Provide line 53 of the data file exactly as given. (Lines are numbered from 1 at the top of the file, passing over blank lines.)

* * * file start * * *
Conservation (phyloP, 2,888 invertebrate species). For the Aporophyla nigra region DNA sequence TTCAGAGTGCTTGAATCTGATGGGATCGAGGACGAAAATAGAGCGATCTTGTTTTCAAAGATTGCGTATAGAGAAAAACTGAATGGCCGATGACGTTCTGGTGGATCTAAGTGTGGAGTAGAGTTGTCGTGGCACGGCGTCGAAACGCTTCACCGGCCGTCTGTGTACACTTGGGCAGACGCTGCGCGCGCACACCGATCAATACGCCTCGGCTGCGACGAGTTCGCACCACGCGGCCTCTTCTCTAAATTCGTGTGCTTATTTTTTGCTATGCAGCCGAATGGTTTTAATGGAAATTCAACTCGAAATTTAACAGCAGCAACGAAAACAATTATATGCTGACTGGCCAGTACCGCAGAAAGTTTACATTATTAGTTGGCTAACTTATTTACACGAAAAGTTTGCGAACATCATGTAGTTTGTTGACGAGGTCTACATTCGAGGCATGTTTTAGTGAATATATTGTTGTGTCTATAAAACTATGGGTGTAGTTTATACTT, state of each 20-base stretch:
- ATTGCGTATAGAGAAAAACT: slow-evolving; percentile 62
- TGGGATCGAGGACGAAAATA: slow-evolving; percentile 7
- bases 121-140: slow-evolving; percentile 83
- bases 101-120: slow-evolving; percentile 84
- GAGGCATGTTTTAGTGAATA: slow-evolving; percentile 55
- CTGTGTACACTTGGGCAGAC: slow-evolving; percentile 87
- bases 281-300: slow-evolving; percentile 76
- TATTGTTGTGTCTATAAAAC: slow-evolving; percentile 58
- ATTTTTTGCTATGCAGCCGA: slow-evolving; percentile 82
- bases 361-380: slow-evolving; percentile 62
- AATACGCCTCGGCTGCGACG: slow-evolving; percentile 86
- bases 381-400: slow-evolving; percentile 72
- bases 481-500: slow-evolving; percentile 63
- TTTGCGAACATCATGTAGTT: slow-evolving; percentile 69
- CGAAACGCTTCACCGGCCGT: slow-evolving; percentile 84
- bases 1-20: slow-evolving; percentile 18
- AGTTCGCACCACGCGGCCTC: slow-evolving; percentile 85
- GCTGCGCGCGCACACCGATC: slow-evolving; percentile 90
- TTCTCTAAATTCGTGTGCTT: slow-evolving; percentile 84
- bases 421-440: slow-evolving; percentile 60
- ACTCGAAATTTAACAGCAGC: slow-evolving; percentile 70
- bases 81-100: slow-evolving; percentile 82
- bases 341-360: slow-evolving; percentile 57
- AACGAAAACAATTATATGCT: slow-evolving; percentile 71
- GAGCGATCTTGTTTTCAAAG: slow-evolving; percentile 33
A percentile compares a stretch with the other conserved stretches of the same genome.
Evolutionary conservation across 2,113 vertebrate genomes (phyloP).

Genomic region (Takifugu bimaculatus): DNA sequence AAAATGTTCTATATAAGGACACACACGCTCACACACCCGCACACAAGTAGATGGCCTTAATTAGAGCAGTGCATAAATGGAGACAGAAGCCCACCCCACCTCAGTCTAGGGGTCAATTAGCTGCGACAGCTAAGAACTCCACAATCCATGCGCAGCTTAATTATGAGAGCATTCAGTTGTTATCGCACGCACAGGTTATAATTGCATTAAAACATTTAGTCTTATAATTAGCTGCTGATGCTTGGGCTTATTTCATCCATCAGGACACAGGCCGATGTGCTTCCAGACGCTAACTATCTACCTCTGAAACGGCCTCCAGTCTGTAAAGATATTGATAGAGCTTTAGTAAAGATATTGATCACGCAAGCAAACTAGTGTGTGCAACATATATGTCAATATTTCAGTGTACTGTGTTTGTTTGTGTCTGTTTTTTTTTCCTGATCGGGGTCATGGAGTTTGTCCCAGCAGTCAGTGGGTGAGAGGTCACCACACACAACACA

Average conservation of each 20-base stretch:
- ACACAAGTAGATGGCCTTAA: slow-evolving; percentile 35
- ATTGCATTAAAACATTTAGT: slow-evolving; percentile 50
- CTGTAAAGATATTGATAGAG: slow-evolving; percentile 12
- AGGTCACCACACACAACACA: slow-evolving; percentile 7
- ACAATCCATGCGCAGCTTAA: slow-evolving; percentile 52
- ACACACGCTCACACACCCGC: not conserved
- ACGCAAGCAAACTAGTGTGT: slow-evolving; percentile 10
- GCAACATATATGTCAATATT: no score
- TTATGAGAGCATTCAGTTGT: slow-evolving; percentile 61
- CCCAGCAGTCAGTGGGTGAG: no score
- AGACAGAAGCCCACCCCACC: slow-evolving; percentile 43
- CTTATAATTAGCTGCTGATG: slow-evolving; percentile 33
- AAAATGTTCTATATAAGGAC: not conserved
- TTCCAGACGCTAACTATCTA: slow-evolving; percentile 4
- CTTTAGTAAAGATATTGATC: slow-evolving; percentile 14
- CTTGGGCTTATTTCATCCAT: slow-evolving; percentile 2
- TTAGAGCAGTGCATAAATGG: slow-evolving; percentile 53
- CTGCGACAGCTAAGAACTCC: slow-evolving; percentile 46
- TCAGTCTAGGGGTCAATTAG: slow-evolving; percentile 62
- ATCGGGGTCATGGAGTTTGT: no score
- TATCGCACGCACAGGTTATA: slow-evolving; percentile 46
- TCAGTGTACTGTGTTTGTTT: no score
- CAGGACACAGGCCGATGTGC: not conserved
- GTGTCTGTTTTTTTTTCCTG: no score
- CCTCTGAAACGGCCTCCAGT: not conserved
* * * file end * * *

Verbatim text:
- CAGGACACAGGCCGATGTGC: not conserved